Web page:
Oct 10 2011

Ultimate Train Challenge ends in Saigon

Published by at 2:38 am under Events

I haven’t been on many train rides in my life and I’ve been on even fewer that were for more than a couple of hours long. I don’t have anything against trains; it’s been more of a lack of opportunity coupled with travel time restraints. While at this point in my life I’d say I was more of a plane girl, I’d like to give trains a shot.

Let the journey begin.

Let the journey begin. Photo by TheProfessionalHobo.com.

Recently, three travel bloggers, Go, See, Write’s Michael Hodson, Nomadic Chick’s Jeannie Mark, and The Professional Hobo’s Nora Dunn took things a little overboard when they decided to start the Ultimate Train Challenge, a month-long trans-continental train ride that just so happened to end in my own wonderful city of Saigon.

On September 1, the three writers began their month-long journey. Starting in Lisbon, Portugal they each boarded a train, which would take them on their own individual route, bound for Ho Chi Minh City. Spending nearly every day and night on a train for a month, the group covered numerous countries and close to 25,000km in track.

The general route chosen stretched across Europe to Moscow, where the writers met to take the six-day, no-internet, no-shower, Trans-Siberian line to Beijing, then made their way south to Vietnam.

Are we there yet?

Are we there yet? Photo: UltimateTrainChallenge.com.

However, the road wasn’t without its hardship. For example, after completing the 150 straight hour train ride from Russia to Bejing, Nora said she was, “more excited about taking a shower than seeing the Great Wall of China.” Jeannie told me the hardest part for her was, “Probably, the concept of time. We rely on time to set our day, or know what we’re supposed to do. I was changing time zones so much, that at first it was hard to know where I was, should I be eating breakfast or dinner, etc. Oh, and lack of solid sleep.”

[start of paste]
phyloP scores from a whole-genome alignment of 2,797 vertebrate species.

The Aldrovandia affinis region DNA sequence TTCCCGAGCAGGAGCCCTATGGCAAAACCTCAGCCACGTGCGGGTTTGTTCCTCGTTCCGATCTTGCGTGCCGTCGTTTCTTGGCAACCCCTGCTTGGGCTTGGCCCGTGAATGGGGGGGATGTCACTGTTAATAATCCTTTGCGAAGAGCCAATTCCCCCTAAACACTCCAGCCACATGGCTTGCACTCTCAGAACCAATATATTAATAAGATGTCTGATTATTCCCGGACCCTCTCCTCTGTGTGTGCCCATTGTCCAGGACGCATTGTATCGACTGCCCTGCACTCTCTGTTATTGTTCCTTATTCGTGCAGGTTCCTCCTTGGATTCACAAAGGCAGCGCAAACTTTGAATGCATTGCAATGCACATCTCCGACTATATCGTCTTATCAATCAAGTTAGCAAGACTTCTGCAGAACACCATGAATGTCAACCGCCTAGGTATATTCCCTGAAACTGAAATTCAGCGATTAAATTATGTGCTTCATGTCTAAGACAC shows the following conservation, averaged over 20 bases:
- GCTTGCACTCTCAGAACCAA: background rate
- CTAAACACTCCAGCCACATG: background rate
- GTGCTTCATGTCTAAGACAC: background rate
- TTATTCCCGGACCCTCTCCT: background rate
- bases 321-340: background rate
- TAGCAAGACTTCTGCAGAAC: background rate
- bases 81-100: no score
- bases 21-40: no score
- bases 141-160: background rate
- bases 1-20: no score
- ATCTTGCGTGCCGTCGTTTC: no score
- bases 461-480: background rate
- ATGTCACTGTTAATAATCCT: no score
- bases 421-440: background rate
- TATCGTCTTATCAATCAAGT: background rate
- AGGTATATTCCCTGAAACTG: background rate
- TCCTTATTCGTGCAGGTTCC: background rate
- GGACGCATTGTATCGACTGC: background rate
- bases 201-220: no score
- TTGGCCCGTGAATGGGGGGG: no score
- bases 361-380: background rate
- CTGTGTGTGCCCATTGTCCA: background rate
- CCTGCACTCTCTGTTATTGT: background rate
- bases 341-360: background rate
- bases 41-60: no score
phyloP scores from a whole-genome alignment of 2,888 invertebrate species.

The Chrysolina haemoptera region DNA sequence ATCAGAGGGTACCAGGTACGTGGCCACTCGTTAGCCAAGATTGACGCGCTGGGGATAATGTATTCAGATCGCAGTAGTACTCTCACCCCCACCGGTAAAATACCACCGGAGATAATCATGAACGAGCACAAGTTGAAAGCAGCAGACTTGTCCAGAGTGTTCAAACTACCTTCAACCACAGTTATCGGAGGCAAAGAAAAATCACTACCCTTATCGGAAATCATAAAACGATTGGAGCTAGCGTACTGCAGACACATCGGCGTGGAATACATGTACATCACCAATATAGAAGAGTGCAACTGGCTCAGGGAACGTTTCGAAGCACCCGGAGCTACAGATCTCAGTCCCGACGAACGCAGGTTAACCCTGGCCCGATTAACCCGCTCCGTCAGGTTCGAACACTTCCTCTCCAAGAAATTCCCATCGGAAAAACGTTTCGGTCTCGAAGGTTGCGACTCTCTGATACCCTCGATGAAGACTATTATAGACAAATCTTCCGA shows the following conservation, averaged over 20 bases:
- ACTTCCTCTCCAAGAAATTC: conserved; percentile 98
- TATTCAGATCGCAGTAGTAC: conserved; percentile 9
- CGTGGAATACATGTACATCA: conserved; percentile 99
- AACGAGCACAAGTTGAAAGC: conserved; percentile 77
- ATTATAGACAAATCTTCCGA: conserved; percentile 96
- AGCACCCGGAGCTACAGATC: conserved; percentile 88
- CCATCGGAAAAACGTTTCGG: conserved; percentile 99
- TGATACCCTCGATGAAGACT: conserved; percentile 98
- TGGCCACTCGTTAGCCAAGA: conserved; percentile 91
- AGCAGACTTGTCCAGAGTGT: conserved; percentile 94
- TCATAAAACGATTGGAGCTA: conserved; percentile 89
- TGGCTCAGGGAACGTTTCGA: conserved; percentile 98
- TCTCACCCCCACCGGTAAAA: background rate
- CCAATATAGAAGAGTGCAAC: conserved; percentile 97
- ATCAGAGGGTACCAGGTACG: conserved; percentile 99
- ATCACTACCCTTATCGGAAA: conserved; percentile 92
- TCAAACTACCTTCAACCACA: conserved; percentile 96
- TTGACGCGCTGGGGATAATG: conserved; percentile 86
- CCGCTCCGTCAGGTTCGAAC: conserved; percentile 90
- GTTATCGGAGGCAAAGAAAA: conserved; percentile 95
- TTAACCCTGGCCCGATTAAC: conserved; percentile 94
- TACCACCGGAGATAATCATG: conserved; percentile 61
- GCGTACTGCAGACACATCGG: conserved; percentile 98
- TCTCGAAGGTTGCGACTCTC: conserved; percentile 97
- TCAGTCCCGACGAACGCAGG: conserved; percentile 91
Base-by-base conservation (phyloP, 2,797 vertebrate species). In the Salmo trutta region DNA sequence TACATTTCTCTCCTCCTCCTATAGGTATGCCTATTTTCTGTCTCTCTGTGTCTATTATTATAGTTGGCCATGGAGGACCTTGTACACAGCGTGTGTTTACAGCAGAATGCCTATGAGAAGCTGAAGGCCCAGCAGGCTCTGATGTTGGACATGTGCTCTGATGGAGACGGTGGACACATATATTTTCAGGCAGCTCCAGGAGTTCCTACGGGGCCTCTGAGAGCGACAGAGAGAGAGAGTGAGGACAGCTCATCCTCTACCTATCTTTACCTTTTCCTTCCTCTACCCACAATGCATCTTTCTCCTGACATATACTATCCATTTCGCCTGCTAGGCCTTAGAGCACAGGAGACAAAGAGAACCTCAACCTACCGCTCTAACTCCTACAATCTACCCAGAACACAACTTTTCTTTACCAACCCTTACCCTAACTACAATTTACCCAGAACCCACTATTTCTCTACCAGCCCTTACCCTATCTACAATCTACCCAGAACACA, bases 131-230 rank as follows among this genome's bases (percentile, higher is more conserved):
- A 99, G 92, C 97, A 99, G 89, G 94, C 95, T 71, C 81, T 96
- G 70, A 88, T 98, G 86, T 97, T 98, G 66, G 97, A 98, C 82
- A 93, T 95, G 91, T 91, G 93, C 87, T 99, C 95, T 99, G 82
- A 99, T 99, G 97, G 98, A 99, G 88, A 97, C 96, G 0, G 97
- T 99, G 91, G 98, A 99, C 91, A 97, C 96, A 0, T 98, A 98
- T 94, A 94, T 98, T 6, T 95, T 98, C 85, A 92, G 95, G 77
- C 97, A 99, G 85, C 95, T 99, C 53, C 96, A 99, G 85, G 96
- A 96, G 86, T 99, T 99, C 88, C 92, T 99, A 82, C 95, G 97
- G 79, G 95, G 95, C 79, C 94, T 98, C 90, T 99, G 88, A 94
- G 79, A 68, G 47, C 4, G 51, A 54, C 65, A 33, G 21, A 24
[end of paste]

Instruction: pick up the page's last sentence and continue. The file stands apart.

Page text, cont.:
During the trip, the group partnered with the Vietnam Veterans of America Foundation (VVAF) to help Vietnamese children suffering from disabilities by raising money from their followers and supporters.

When they finally arrived in Saigon, although they were a bit tired from their trip, I managed to get some face time with the group when I met them for dinner at the always-tasty Cuc Gach Quan restaurant in District 1. It was nice to finally meet some real-life versions of people I had only talked to online plus the food was great.

While we were reminiscing about their month of exploits I found out that one of their favourite train rides from the whole trip was a rail journey in Vietnam — the three-day, final train from Hanoi to Saigon.

That's one big wall!

That's one big wall! Photo by Michael Hodson.

About the final ride, Michael said it had, “beautiful scenery, power in the cars, and it was the last train.” While that’s all great for them I’m not sure how that information sits with me. I don’t seem like I’m a multiple nights on a train person, but now, after their recommendation I’m going to have to try it.